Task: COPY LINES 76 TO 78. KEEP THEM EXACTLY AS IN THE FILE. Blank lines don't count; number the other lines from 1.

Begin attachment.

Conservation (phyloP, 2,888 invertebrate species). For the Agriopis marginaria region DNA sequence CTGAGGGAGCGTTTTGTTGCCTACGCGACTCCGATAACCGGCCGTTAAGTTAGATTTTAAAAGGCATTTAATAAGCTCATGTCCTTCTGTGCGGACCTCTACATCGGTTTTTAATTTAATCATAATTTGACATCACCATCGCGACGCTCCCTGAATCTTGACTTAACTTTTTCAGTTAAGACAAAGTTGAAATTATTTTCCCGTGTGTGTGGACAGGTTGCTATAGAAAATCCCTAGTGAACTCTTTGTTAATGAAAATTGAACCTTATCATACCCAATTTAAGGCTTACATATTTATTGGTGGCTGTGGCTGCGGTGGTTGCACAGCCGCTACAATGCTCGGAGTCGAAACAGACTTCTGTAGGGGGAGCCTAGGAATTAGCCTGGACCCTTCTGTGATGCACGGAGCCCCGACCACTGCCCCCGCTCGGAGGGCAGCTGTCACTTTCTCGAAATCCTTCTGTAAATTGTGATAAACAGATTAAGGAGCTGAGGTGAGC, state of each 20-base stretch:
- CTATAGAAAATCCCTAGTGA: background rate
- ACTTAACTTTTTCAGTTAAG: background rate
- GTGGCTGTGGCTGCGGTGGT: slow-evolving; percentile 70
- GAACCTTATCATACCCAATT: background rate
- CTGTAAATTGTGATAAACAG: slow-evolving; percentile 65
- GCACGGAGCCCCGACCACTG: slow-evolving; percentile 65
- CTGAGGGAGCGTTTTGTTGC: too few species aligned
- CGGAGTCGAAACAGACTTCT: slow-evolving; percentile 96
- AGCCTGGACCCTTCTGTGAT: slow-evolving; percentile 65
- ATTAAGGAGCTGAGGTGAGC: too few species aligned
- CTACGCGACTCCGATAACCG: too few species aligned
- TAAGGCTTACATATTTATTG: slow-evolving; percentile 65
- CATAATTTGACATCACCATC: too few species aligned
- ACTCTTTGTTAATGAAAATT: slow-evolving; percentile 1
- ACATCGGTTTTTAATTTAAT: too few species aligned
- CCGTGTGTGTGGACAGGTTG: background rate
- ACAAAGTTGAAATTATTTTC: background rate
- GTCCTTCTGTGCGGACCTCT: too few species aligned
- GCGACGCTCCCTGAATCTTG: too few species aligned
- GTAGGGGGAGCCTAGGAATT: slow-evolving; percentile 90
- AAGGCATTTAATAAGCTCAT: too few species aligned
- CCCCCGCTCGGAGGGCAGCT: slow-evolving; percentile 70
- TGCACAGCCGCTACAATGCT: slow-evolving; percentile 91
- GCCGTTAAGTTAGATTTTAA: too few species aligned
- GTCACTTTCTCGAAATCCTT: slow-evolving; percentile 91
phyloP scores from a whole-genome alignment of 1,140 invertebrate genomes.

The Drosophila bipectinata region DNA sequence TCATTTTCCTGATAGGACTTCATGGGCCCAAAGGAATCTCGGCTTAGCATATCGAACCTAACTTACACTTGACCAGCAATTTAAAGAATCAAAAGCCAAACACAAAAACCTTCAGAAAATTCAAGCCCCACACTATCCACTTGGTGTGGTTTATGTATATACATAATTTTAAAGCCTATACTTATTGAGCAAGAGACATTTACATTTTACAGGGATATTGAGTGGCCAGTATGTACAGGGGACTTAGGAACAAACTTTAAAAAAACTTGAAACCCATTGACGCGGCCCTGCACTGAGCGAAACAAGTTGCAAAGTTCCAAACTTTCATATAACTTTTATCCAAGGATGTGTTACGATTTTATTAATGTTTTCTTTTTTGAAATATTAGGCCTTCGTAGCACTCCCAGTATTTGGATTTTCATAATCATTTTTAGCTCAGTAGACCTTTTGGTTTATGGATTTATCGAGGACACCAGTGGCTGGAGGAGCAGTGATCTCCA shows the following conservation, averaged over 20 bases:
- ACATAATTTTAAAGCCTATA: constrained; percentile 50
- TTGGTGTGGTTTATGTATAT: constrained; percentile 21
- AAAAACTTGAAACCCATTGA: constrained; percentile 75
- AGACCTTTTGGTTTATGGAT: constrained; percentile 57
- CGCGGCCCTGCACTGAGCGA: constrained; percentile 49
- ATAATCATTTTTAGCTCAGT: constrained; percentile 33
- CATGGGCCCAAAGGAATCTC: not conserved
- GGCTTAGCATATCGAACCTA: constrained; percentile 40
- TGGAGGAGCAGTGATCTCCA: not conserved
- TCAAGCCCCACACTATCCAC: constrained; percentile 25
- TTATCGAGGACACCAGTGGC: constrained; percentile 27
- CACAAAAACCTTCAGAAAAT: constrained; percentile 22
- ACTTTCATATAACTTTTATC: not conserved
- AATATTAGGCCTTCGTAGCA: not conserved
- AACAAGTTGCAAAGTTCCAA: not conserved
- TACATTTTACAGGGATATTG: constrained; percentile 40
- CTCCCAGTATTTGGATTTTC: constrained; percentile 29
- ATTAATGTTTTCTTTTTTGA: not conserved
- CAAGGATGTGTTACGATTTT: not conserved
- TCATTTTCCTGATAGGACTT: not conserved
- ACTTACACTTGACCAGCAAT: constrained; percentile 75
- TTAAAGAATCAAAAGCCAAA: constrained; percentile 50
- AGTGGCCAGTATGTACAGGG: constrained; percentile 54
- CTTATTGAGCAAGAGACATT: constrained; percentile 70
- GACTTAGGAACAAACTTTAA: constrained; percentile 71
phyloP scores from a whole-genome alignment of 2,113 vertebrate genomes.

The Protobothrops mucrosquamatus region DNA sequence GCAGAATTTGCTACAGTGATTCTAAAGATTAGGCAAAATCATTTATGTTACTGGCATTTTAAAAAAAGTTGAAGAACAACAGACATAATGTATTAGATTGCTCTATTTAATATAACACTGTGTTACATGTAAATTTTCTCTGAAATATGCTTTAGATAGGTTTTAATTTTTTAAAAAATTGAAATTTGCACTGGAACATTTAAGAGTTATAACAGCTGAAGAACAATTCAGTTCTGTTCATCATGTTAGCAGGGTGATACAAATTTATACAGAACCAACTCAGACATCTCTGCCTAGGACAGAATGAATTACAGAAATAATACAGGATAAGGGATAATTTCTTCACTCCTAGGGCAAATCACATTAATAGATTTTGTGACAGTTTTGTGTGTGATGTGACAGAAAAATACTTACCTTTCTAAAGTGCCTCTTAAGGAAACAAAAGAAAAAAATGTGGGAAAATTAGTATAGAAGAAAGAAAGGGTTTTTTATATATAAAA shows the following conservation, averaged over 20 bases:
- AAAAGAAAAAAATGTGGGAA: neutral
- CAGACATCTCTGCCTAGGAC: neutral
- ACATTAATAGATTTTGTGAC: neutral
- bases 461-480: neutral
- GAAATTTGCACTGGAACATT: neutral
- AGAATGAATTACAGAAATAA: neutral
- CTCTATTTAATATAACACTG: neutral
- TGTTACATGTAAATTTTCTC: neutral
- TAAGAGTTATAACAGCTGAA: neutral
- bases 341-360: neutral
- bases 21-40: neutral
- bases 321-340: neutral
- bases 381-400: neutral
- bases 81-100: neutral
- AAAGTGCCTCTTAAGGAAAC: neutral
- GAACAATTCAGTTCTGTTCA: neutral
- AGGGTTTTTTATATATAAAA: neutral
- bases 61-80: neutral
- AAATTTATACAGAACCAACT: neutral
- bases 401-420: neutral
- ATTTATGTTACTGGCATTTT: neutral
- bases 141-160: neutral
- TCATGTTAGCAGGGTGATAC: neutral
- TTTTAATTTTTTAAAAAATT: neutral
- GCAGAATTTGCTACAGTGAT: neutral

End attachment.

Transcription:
- ATTTATGTTACTGGCATTTT: neutral
- bases 141-160: neutral
- TCATGTTAGCAGGGTGATAC: neutral